Success By 6® helped fund a survey conducted by the Alberta Centre for Child, Family & Community Research (ACCFCR) that explored “What Adults Know about Child Development.” The purpose of the survey was to identify gaps in understanding about a child’s development in order to help inform programs and services available to families with young children. The survey asked questions about the following areas of a child’s development: Physical, Cognitive, Social and Emotional. (See below for definitions).
The results showed that many adults had an understanding of how to meet a child’s physical needs, but very few were aware of how to meet their many emotional needs. In fact, 30% of respondents answered at least half of the questions about physical development correctly as compared to less than 2% who answered at least half of the questions about emotional development correctly. According to the Centre on the Developing Child Harvard University (CDCHU), “Early emotional development lays the foundation for later academic performance, mental health, and the capacity to form successful relationships.”
I can’t say I’m surprised at the results; as a parent to a 16 month old it is often very difficult to know how to support my son’s emotional well-being especially because he can’t yet tell me what’s wrong or how he’s feeling. However, what I have learned is that through behaviours that start right at birth he is showing me his needs. For instance, knowing that children have different cries for different needs and the importance of bonding through cuddling, eye-contact and touch are ways of showing and responding to emotional needs.
A report prepared in 2010 for the Alberta Family Wellness Initiative supported by the Norlien Foundation looked at “How Albertans Think About Child Mental Health.” The study found that many respondents often reasoned that children can’t experience mental health because of their lack of emotional development. However, new research shows the opposite is true, a study done by the National Scientific Council on the Developing Child at Harvard University found that, “Young children are capable of surprisingly deep and intense feelings of sadness (including depression), grief, anxiety, and anger (which can result in unmanageable aggression), in addition to the heights of joy and happiness for which they are better known. For some children, the preschool years mark the beginning of enduring emotional difficulties and mental-health problems that may become more severe than earlier generations of parents and clinicians ever suspected.”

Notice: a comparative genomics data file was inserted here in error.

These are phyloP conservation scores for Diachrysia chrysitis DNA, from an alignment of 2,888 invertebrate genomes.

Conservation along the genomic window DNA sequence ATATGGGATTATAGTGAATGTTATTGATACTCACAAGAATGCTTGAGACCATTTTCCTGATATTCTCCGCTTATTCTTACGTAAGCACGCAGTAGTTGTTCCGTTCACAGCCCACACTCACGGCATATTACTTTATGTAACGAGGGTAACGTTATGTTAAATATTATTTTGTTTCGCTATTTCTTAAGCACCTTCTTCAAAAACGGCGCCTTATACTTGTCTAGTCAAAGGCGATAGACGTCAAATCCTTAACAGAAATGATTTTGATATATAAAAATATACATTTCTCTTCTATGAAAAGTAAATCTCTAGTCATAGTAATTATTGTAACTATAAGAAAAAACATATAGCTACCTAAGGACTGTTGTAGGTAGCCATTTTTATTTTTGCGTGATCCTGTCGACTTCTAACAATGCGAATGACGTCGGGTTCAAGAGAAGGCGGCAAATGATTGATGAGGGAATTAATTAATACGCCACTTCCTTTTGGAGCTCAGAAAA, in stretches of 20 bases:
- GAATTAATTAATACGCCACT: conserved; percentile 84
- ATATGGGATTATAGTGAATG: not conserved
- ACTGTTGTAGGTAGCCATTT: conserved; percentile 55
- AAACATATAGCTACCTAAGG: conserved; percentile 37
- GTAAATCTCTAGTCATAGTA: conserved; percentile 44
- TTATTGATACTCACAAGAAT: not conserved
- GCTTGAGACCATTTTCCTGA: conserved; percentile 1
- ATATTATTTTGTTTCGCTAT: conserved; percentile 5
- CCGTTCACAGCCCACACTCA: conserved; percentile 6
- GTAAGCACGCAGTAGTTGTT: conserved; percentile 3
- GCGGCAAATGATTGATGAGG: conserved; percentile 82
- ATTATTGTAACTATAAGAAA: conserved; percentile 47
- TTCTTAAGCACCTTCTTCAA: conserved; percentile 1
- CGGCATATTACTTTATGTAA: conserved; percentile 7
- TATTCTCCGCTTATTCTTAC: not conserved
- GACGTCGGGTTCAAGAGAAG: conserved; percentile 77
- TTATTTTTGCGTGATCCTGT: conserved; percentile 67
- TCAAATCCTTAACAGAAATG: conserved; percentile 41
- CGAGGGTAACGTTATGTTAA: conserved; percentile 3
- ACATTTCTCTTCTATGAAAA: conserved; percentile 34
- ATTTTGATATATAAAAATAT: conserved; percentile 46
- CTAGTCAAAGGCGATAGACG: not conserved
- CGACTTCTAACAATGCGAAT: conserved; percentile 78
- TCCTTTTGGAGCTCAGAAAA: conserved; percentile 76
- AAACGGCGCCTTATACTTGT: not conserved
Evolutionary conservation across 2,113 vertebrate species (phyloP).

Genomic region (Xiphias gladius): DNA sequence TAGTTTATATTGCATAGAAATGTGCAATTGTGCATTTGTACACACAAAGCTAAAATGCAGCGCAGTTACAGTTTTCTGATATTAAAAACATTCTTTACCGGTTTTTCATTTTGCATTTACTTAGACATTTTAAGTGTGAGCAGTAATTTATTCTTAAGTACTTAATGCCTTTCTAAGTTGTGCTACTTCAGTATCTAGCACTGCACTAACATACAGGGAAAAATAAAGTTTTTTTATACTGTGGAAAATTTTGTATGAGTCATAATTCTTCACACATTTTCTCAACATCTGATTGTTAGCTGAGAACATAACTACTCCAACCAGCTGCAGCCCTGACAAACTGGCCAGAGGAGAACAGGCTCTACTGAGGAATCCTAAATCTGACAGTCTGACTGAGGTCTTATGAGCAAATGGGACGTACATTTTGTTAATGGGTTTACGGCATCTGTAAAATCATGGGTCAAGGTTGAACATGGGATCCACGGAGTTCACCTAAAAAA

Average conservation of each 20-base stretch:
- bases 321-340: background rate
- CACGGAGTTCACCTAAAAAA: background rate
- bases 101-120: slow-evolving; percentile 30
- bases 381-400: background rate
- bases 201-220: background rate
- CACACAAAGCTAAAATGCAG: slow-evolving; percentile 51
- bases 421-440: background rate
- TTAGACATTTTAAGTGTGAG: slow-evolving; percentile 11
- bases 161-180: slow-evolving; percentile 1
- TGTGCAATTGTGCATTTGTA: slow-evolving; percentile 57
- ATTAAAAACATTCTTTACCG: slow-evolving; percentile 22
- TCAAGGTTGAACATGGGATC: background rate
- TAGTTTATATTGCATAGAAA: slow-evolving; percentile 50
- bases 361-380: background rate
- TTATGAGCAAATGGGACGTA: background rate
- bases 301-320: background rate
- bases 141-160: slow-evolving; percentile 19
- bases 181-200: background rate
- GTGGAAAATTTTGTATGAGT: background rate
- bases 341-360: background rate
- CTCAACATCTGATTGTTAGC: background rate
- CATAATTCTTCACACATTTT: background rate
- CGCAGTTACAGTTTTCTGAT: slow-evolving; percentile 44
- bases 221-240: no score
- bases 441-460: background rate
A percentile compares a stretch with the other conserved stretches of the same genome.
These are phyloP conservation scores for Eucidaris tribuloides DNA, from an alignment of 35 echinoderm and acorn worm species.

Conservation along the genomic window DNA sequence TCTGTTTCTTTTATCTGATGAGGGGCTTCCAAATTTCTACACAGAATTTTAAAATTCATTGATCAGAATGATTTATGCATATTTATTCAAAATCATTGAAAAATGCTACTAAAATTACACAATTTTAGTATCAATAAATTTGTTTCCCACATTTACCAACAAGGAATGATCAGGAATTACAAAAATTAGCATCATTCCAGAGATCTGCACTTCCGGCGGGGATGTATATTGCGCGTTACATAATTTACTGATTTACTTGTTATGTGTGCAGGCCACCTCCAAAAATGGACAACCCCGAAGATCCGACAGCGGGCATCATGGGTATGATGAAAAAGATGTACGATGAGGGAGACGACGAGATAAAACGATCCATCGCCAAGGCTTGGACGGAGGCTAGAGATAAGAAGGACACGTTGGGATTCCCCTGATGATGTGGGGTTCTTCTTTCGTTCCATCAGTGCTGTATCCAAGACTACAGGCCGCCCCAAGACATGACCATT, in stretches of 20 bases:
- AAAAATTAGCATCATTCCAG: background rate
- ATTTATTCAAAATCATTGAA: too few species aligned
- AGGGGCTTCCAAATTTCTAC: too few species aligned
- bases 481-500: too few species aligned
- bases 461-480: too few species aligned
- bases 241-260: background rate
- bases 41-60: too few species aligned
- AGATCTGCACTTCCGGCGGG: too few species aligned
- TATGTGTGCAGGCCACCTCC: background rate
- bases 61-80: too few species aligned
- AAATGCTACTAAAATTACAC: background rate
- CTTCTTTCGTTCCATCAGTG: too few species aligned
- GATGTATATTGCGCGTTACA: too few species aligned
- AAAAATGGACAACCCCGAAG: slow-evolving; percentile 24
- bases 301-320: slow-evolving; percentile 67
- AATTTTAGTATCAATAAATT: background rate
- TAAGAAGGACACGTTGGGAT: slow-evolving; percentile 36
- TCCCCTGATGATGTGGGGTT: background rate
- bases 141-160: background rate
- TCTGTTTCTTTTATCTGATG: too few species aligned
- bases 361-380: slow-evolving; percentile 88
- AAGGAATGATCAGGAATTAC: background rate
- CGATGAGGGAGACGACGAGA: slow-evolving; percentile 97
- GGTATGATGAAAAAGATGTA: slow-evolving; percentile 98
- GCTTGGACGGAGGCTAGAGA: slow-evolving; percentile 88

United Way of the Alberta Capital Region and Success By 6® supports awareness about mental health issues by providing funding to local agencies and by helping fund new research. The goal is help prevent mental health problems, to reduce stigma about mental illness and to help support proper treatments.
Supporting a child’s emotional development isn’t always easy and the ACCFCR survey suggests that there is a lack of information and resources available to parents and caregivers in this area. However, as new research emerges about early brain development and the linkages between mental health, the community can begin to respond by developing new programs and services.
MENTAL HEALTH WEEK IS MAY 7-13 visit the Canadian Mental Health Association to find out more.
Angela Dorval is a Communications Specialist for Success By 6®, a community initiative managed by United Way, focused on ensuring all children from 0-6 years have the supports they need for a lifetime of healthy growth and development.
Emotional Development: Learning to express emotions in response to events and experiences at age-appropriate level and to empathize. Learning to understand one’s own feelings and appropriate ways of expressing them.
Social Development: Learning to play and get along with others. Showing self-confidence and being curious about the world. Interacting successfully with others.
Physical Development: Physical development of the body including the development of both gross and fine motor skills at an age-appropriate level (ex. Sitting, crawling, walking, picking up objects).
Cognitive Development: The ability to learn and use of language. The ability to reason, problem-solve, and organize ideas.
Resources for Families & Professionals:
Alberta Health Services - www.albertahealthservices.ca/mentalhealth.asp
Canadian Mental Health Association – Edmonton Region www.cmha-edmonton.ab.ca
Child and Youth Mental Health Information Network www.cymhin.ca
The Alberta Centre for Child, Family and Community Research (2008). Alberta Benchmark Survey: What Adults Know About Child Development.
National Scientific Council on the Developing Child (2004).Children’s Emotional Development Is Built into the Architecture of Their Brains, Working Paper 2. Center on the Developing Child Harvard University.
A Frameworks Research Report, prepared by Nat Kendall-Taylor (2010).
Kids Must Have Mental Health…But They Can’t, Can They?” How Albertans Think About Child Mental Health. Norlien Foundation Alberta Family Wellness Initiative.